image from here
highlighting added by me
I find a field of canola in bloom against a grey Saskatchewan sky a beautiful sight.
By the way, the Hudson's Bay Company is still in existence (as a chain of department stores) and is the oldest commercial corporation in North America, and one of the oldest in the world. I thought this fact was really interesting until I checked out the link to the oldest companies and found that Japan and Europe have been doing business a lot longer than we in North America have!) Until 2008, when it was bought by an American firm, it was Canadian owned. (information from Wikipedia)
In 1869, Canada (which had only become a country two years before) gained control of this territory and it was a part of the Northwest Territories. The First Nations people did not want to become a part of Canada and there was a huge rebellion. I grew up about 45 minutes from one of the major sites of this rebellions (Batoche) and we would go on school trips to learn the history and see 100 year old bullet holes, which at the time, was really neat! By the 1880s most of the First Nations people were living on reserves and settlers from Eastern Canada and Europe were invited to Saskatchewan to settle down and farm.
In the 1930s The Great Depression hit Saskatchewan, as well as most of the rest of the western world. In Saskatchewan a prominent feature of this era was a huge drought, as well as dust storms, and so the 30s are known as "The Dirty Thirties." The effects of the 1930s lasted well beyond that decade, and for decades afterward many people were still too poor to see a doctor. In 1962, Saskatchewan became the first province to set up publicly funded medical care, paid for by provincial tax dollars. Within ten years this program had gone national.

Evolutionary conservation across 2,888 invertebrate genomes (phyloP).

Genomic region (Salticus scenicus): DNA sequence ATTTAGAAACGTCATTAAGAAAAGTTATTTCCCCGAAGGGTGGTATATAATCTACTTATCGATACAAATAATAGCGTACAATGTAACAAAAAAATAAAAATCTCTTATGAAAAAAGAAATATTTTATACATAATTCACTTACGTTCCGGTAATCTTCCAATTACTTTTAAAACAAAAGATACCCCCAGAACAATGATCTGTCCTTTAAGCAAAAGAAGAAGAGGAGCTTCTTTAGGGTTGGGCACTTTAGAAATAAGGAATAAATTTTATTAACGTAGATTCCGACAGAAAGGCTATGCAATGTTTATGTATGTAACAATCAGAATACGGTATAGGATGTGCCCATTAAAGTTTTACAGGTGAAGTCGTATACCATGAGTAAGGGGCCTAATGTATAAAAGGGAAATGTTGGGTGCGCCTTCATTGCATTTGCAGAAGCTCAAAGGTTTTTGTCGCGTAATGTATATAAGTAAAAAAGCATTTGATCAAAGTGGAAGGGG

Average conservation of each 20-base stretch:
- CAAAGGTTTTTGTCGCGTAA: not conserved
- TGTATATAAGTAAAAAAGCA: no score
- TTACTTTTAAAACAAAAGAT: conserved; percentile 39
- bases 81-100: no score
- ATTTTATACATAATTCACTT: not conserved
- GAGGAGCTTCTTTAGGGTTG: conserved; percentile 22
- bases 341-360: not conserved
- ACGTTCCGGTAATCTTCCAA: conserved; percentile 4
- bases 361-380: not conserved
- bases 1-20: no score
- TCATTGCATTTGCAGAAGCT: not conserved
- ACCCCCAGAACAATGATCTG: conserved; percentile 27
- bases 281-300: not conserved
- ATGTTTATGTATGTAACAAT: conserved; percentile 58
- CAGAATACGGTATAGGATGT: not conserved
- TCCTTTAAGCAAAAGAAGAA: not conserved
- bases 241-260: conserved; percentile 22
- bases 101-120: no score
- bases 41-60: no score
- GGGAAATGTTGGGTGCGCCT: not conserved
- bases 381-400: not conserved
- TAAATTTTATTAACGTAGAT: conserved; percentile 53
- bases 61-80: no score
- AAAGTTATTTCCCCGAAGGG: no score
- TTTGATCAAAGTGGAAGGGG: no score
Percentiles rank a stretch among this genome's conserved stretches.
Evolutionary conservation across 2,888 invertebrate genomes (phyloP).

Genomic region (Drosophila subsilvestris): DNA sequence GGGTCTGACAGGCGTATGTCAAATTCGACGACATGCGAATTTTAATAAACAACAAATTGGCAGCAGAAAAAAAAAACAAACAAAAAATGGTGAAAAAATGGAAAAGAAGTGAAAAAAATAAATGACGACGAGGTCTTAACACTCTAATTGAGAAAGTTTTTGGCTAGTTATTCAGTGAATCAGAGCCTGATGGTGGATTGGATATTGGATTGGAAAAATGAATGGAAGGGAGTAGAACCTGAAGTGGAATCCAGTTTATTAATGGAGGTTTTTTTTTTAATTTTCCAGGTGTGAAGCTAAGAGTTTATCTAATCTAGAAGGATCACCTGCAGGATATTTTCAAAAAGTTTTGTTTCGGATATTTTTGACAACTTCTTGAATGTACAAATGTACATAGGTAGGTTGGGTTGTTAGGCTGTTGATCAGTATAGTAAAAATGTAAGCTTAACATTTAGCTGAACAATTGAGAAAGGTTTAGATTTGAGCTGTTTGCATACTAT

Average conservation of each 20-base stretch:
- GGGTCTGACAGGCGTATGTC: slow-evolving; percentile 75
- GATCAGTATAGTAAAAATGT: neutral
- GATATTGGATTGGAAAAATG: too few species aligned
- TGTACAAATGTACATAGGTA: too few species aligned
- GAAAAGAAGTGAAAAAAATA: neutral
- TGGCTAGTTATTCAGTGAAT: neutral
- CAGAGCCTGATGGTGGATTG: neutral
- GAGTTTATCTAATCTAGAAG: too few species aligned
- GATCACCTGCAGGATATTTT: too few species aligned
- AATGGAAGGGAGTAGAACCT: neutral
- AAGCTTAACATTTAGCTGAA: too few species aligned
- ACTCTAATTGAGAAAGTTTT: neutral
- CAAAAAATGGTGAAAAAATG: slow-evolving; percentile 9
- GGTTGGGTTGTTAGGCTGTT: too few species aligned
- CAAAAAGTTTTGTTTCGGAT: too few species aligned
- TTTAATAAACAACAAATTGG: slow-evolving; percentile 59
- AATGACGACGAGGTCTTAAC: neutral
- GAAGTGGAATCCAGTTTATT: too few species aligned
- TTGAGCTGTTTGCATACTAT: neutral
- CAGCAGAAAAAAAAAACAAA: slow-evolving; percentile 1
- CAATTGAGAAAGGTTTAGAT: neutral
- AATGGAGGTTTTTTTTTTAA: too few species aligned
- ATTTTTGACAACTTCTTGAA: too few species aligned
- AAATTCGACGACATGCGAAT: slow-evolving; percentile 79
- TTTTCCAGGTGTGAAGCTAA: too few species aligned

A statue of Prairie lilies.
Saskatchewan, in a good year (not too dry, not too wet), produces more than half of Canada's wheat, as well as most of Canada's wild rice. It is also the world's largest exporter of seeds for making mustard. Not only does Saskatchewan produce things from above ground, but from underground too. Mines produce more uranium than anywhere else in the world, and it is Canada's second largest producer of oil. There is also a lot of potash which is used in making soap and fertilizer. Gold and diamonds have also been found there.
Little Manitou Lake is so full of mineral salts, people float instead of sink, just like the Dead Sea. It is about half the salinity of the Dead Sea. Ironically, I have been to the Dead Sea but never Little Manitou Lake, although Little Manitou Lake is about a forty-five minute drive from where I grew up.
Saskatchewan is the only province in Canada which does not observe Daylight Savings Time. I never ever changed my clock until I moved to Ontario when I was 18 and I thought this "playing with time concept -- add an hour, lose an hour" was the most bizarre thing ever.
Population: 1.1 million
Provincial flower: Western Red Lily
Reference book: Saskatchewan by Jennifer D.B. Lackey, "Canada Close Up" series printed by Scholastic Canada